• A Coy Infantry, The London and Oxford Fusiliers (London)
  • B Coy Infantry, The Elgin Regiment (St Thomas)
  • C Coy Infantry, The Perth Regiment (Stratford)
  • D Coy Infantry, The Grey and Simcoe Foresters (Owen Sound, Barrie)
  • S&T Coy (London, Windsor)

5th Battalion, The Royal Canadian Regiment
  • A Sqn Recce, The Queen's York Rangers (RCAC) (Toronto, Aurora)
  • A Coy Infantry, The Queen's Own Rifles of Canada (Scarborough)
  • B Coy Infantry, The Royal Regiment of Canada (Toronto)
  • C Coy Infantry, The Lincoln and Welland Regiment (St. Catherine’s, Welland)
  • D Coy Infantry, The Royal Hamilton Light Infantry (Hamilton)
  • M Coy Mortars (St Catharines)
  • S&T Coy (Toronto)

6th Battalion, The Royal Canadian Regiment
  • A Sqn, The Ontario Regiment (RCAC) (Oshawa)
  • A Coy Infantry, Irish Regiment of Canada (Sudbury)
  • B Coy Infantry, The Princess of Wales' Own Regiment (Kingston)
  • C Coy Infantry, The Hastings and Prince Edward Regiment (Belleville, Cobourg, Peterborough)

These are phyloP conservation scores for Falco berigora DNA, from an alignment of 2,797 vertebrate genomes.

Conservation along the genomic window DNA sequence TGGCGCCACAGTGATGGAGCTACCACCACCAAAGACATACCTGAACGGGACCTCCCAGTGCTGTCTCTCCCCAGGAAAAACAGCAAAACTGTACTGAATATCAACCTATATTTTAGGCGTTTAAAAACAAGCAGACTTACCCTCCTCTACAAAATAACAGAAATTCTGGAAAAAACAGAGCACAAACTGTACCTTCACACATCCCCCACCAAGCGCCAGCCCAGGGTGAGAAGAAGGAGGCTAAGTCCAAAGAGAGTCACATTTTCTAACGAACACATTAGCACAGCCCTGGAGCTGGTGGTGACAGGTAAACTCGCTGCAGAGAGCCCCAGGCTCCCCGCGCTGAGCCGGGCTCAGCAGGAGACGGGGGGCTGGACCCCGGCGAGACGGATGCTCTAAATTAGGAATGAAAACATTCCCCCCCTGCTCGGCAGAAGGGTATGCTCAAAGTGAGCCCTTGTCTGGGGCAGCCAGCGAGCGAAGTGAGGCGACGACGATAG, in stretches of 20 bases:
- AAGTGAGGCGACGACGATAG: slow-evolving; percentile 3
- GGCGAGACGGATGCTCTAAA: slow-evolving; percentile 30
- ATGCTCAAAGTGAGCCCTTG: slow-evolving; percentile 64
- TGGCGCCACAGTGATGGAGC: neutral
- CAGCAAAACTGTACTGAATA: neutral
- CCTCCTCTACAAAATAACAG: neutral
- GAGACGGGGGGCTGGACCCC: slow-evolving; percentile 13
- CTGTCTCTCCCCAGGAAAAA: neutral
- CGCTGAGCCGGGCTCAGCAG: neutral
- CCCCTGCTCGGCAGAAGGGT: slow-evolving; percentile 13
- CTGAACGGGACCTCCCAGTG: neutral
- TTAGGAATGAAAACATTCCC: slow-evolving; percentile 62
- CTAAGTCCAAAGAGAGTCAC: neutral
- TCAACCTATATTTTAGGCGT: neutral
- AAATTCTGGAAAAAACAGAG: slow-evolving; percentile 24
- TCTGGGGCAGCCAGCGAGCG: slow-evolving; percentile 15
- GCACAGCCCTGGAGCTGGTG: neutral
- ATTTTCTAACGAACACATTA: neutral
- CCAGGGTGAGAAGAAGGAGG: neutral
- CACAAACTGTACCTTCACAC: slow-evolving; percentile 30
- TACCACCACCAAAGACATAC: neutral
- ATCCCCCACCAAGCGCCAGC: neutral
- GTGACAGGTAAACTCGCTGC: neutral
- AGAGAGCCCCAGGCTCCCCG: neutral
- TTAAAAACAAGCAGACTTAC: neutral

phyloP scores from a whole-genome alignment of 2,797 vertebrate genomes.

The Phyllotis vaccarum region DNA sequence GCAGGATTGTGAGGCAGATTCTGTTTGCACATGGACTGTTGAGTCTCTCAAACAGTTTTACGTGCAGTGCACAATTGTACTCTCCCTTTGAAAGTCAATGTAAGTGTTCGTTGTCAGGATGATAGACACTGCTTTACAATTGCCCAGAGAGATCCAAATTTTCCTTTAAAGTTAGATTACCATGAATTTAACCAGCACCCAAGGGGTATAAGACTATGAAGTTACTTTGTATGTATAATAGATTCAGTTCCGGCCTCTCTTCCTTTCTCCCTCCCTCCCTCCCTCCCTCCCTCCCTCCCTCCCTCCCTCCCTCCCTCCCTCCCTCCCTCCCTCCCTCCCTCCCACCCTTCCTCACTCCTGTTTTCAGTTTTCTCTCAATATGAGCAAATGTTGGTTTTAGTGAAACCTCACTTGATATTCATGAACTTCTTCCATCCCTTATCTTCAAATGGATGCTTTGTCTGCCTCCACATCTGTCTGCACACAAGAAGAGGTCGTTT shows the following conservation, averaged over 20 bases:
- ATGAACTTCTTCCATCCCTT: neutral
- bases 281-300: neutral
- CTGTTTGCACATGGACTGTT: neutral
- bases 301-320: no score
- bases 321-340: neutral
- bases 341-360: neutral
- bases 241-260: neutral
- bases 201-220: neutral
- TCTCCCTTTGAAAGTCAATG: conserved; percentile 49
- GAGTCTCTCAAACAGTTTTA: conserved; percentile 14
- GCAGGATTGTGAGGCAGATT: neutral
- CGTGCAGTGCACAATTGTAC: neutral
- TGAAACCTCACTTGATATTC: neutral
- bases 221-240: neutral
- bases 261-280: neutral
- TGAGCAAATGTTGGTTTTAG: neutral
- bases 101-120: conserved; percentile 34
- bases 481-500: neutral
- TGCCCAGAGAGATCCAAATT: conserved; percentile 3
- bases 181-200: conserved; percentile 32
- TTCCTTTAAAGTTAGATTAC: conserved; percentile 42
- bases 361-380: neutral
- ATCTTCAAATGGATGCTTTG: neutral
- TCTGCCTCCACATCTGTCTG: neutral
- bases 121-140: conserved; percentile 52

• D Coy Infantry, The Brockville Rifles (Brockville)
  • E Coy Infantry, The Algonquin Regiment (North Bay, Timmins)
  • M Coy Mortars, The Prince of Wales Rangers (Peterborough)
  • S&T Coy (North Bay, Sault Ste Marie)

4 Field Artillery Regiment
  • A Bty, Toronto Regiment, RCA (Toronto)
  • B Bty, RCA (Brantford, Simcoe)
  • C Bty, RCA (Sault Ste. Marie)
  • D Bty, RCA (Hamilton, Guelph)

4 Field Engineer Regiment
  • 1 Fd Sqn (London, Windsor)
  • 2 Fd Sqn (Toronto)
  • 3 Fd Sqn (Ottawa, Orleans)
  • 4 Fd Sqn (Hamilton, Waterloo)

4 Signals Regiment
  • 31 Signal Company (Hamilton, London)
  • 32 Signal Company (Toronto, Borden)
  • 33 Signal Company (Ottawa, Kingston)

4 Maintenance Battalion